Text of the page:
Wednesday, July 4, 2007
Memorial concert for Diana
Sir Elton opened and closed the six-hour tribute concert
Sunday's memorial concert for Diana, Princess of Wales dominated TV viewing, with audience figures peaking at 14.8m during the six-hour show on BBC One.
An average of 8.9m people tuned in to watch the live broadcast of the event at London's Wembley Stadium.
Around 63,000 attended the Concert for Diana on what would have been her 46th birthday. The princess died in a car crash in Paris in August 1997.
Sir Elton John, Lily Allen and Duran Duran were part of the line-up.
Sir Elton, 60, opened the concert with a rendition of Your Song performed in front of a giant image of Diana.
The singer closed the event, which saw performances from an array of international stars, with Saturday Night's Alright for Fighting and Tiny Dancer.
Hosts Prince William and Prince Harry, who introduced Duran Duran at the beginning of the concert, returned to the stage at the end of Sir Elton's final set, praising the artists for an "incredible evening".
Proceeds from the event, broadcast to 140 countries, willl go to charitable causes favoured by the princess.
Video tributes from ex-South African President Nelson Mandela, the former Prime Minister Tony Blair and ex-US President Bill Clinton were broadcast during the gig.
Old and new stars celebrate Diana
By Caroline Briggs
Entertainment reporter, BBC News at Wembley Stadium, London
Lily Allen kicked off the celebration
Prince Harry kicked off the Concert for Diana with the iconic words "Hello Wembley!"
He and Prince William organised the event to celebrate the life of their mother, Princess Diana, on what would have been her 46th birthday.
Weeks of wet weather cleared on cue over the new stadium, allowing the sunshine to set the perfect scene for a party.
Introducing Lily Allen, Hollywood veteran Dennis Hopper summed up the early spirit: "This is a party. This is a celebration, and you're going to love it."
And love it they did.
The strength of the new stadium was tested as 63,000 people jumped to their feet for Allen's cheery rendition of LDN.
Rod Stewart performed a number of his best known hits
Some danced, all cheered, and somewhere near the stage two giant inflatable daffodils bobbed in time to the music.
Allen was one of many younger performers who were still at school when Princess Diana died in a car crash in 1997.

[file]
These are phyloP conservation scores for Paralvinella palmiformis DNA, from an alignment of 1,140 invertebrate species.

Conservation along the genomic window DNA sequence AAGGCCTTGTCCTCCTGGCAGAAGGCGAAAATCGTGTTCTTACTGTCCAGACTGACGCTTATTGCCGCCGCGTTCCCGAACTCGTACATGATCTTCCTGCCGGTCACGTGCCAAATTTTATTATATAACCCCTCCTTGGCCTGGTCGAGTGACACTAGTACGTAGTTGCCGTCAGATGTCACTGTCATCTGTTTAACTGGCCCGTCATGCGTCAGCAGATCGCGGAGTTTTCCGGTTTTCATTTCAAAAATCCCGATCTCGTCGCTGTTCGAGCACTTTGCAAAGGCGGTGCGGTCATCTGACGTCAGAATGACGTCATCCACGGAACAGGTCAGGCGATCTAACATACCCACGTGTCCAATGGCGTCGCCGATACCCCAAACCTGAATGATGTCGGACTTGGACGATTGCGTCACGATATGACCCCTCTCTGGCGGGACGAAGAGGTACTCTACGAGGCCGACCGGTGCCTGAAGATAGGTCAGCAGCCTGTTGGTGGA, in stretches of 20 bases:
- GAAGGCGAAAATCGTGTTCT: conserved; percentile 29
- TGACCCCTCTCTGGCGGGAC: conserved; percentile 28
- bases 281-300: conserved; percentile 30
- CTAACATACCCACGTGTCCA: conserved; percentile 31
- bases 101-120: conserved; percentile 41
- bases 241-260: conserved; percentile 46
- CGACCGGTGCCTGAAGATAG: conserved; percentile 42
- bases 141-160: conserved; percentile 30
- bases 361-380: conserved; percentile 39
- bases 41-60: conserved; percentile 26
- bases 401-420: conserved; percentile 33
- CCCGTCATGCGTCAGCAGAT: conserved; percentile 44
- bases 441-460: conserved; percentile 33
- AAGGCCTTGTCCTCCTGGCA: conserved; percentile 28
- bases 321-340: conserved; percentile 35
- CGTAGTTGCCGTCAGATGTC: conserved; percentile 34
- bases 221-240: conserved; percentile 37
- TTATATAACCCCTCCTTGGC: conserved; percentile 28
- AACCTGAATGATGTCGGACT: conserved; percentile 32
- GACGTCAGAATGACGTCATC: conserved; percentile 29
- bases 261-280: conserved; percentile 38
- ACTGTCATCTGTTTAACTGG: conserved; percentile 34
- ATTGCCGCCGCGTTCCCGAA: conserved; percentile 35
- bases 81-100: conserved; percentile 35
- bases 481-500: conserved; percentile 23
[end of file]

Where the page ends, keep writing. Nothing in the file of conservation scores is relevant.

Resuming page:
While acts like Rod Stewart, Duran Duran and Roger Hodgson of Supertramp were some of the Princess's personal favourites, Allen was among her son's choices.
She joined P Diddy, Pharrell Williams, Orson, James Morrison, Joss Stone, Kanye West, Nelly Furtado, Will Young and Natasha Bedingfield on an eclectic bill.
The result was a mix of music to suit all tastes - rappers, rockers and pop-lovers alike.
There were hands in the air for Rod Stewart's Sailing, the inevitable screams for Take That and dancing for rapper West.
Many of the day's stars dedicated songs to the late princess, including Duran Duran, Black Eyed Peas singer Fergie and P Diddy, who sang his 1998 hit Missing You in her memory.
A huge cheer went up for 24 actor Kiefer Sutherland, who was among many famous faces who introduced the artists.
"We get to celebrate Diana through the music she loved by the musicians she admired," he said.
P Diddy added an international flavour to the party
Sutherland introduced The Feeling, who opened their lively set with Fill My Little World.
A glimpse of Prince Harry dancing along to I Love It When You Call had the crowd craning their necks away from the stage and up to the Royal seating area.
Status Quo brought echoes of their iconic Live Aid performance of 1985 to the new Wembley after the interval with Rockin' All Over The World.
And Joe Perry of Aerosmith joined a sky-blue suited and booted Sir Tom Jones on stage for a rendition of Kiss.
The Welsh legend proved to be one of the day's highlights, and drove the two inflatable daffodils crazy by belting out Ain't That a Lot of Love and the Arctic Monkeys' I Bet You Look Good On the Dancefloor.
As the sky over Wembley began to darken, Rod Stewart lit up the concert with some of his best-known hits - Maggie May, Baby Jane and Sailing.
In honour of Diana's love of dance and musical theatre, there was a performance of an act from Swan Lake by the English National Ballet, and songs by Andrew Lloyd Webber.
TV presenter Cat Deeley introduced a medley of songs from some of Lord Lloyd-Webber's hit musicals.
How Do You Solve A Problem Like Maria? winner Connie Fisher sang Memory from Cats, while Italian tenor Andrea Bocelli and Sarah Brightman also took to the stage.
The audience provided the "ah-ahs" as Donny Osmond, then Jason Donovan, and finally Lee Mead, dressed in his Technicolor Dreamcoat, performed Any Dream Will Do.
Osmond and Donovan have famously played Joseph on stage, and Mead is to do so in the West End in a few weeks, having won BBC One talent show Any Dream Will Do.
Take That, one of Princess Diana's favourite bands, opened their eagerly anticipated set with an energetic version of Shine, followed by Patience and a crowd sing-a-long to Back for Good.
14.8m tune in for Diana concert
Lee Mead belted out Any Dream Will Do from the Joseph musical
It was left to Sir Elton John to bring the music to an end with hits like Saturday Night's Alright for Fighting and Tiny Dancer.
But, after a video tribute by Nelson Mandela, it was Diana herself who brought the evening to a poignant close.
Never-seen-before home movie footage of her as a child was shown on the giant screens that flanked the main stage.
The audience, many in tears, watched images of Diana's christening and her first birthday party, to a soundtrack of Freddie Mercury singing Those Were the Days (Of Our Lives).
It was a memorable end to a memorable day for an unforgettable icon.
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